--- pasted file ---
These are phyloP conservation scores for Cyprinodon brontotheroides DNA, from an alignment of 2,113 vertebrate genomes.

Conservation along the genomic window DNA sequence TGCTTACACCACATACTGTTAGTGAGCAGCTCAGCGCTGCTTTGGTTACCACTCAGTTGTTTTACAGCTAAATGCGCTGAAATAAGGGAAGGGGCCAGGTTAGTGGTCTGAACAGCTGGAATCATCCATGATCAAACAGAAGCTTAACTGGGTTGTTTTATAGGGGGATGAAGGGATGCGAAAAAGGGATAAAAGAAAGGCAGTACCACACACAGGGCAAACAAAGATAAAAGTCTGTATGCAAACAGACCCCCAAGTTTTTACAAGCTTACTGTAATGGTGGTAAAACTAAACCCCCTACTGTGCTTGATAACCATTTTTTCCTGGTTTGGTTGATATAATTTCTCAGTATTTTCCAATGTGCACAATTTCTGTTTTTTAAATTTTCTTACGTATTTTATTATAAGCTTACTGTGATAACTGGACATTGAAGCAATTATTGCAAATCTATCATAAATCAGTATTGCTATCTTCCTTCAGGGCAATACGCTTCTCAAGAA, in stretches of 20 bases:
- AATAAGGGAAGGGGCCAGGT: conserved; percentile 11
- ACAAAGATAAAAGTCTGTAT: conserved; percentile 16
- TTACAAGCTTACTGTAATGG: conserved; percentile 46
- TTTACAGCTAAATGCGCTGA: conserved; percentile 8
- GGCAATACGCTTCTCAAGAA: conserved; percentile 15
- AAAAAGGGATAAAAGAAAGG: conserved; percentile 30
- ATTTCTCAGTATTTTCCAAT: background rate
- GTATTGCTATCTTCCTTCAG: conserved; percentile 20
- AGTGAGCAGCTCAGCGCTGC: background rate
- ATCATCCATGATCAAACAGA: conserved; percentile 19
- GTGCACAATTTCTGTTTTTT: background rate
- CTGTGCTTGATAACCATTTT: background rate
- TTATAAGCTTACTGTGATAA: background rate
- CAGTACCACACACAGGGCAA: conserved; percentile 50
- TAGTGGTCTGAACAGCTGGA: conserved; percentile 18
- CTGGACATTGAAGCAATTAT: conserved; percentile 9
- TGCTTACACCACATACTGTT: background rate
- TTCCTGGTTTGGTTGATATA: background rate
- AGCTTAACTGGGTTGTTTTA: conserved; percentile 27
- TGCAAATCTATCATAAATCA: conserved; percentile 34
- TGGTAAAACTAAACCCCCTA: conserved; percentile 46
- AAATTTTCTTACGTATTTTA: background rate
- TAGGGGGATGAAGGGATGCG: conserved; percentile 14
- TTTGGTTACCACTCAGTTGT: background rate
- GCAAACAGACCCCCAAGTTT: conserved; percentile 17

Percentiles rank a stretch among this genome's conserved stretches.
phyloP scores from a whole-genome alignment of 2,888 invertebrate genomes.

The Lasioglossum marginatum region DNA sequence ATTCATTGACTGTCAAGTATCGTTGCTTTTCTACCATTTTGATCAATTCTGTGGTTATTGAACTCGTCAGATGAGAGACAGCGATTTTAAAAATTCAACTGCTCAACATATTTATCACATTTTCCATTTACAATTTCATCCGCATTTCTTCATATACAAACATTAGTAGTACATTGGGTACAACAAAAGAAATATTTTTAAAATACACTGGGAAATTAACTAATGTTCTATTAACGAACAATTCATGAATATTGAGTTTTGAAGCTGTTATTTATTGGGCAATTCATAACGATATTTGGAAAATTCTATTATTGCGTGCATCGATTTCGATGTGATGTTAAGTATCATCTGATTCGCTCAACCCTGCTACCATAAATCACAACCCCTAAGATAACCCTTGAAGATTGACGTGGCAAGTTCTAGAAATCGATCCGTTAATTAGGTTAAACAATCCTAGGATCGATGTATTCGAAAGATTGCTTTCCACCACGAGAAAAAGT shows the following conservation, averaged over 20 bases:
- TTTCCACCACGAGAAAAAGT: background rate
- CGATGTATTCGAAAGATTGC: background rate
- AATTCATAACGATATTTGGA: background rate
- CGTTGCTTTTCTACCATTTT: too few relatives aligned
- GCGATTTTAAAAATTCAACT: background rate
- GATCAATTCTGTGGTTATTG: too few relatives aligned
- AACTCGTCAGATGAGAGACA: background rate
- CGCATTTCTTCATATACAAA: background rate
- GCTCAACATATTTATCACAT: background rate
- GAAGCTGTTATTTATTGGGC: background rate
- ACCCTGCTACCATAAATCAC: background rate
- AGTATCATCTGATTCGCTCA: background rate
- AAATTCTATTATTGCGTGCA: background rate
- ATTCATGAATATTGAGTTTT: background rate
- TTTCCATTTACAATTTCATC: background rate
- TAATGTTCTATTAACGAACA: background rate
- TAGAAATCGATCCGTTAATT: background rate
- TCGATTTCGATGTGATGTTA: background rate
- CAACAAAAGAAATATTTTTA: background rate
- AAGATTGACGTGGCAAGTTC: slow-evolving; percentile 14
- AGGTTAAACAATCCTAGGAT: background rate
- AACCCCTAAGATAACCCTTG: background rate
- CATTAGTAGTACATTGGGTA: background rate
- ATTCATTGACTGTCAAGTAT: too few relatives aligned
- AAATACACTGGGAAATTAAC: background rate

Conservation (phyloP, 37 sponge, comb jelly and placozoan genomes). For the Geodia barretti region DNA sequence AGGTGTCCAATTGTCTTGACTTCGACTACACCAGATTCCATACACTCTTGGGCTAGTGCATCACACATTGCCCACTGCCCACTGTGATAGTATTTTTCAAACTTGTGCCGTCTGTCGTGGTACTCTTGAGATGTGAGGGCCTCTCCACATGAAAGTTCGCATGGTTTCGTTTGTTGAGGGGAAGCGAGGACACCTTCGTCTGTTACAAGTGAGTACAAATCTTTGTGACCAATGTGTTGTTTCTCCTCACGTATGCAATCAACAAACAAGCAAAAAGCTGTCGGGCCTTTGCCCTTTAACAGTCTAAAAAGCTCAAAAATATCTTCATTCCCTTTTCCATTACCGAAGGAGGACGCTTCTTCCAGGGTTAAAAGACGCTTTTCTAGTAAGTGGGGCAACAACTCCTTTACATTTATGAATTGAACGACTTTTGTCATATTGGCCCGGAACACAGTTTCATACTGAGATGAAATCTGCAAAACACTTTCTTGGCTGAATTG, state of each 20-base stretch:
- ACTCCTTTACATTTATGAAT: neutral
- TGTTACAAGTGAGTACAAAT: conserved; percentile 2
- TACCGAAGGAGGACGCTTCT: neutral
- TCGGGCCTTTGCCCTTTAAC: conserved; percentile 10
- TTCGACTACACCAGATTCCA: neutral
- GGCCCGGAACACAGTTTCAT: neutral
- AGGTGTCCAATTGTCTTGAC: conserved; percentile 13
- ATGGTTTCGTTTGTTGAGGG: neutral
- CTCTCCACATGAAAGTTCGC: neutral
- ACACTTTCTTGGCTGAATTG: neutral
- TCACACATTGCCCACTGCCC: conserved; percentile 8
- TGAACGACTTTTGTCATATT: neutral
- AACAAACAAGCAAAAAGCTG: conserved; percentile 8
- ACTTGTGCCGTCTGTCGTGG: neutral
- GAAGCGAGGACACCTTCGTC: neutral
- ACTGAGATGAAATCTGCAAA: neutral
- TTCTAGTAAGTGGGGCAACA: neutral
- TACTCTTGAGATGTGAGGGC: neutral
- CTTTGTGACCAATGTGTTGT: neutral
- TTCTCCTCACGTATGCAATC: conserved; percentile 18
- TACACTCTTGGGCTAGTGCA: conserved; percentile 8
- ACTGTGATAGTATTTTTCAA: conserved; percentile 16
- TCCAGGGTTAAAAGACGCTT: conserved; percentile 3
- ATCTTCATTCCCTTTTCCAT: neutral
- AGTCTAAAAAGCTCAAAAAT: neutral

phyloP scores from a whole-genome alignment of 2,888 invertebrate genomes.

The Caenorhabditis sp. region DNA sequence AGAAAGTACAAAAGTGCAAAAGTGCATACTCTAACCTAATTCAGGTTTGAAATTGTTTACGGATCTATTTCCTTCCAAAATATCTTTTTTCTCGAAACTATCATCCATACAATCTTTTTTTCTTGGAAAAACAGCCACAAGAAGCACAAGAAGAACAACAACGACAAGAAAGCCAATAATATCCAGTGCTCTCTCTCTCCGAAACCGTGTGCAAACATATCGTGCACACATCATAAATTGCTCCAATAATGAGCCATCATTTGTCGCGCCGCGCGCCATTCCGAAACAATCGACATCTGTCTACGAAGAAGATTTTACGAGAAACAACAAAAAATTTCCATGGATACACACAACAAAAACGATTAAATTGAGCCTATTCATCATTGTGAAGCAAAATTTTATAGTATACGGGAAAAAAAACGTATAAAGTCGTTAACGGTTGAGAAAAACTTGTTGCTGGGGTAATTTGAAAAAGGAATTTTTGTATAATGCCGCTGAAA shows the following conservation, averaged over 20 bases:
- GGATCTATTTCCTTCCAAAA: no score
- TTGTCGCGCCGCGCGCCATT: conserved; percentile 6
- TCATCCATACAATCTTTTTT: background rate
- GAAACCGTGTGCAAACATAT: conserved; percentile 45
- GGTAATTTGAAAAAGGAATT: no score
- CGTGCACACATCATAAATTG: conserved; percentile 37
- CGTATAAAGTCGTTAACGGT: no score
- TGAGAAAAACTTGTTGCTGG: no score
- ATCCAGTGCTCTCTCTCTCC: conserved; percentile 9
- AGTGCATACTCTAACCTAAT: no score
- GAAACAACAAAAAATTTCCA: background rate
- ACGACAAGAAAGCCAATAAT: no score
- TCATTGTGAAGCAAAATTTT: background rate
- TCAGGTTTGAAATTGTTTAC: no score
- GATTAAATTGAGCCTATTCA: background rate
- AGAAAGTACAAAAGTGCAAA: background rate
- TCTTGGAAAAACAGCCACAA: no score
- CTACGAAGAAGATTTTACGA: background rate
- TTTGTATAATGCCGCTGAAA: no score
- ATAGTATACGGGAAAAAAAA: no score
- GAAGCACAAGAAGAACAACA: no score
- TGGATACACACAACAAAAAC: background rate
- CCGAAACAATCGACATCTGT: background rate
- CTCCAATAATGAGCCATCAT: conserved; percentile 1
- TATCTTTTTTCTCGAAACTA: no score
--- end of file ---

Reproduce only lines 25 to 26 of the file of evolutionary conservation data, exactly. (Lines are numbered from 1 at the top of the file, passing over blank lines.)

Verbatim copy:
- TAGGGGGATGAAGGGATGCG: conserved; percentile 14
- TTTGGTTACCACTCAGTTGT: background rate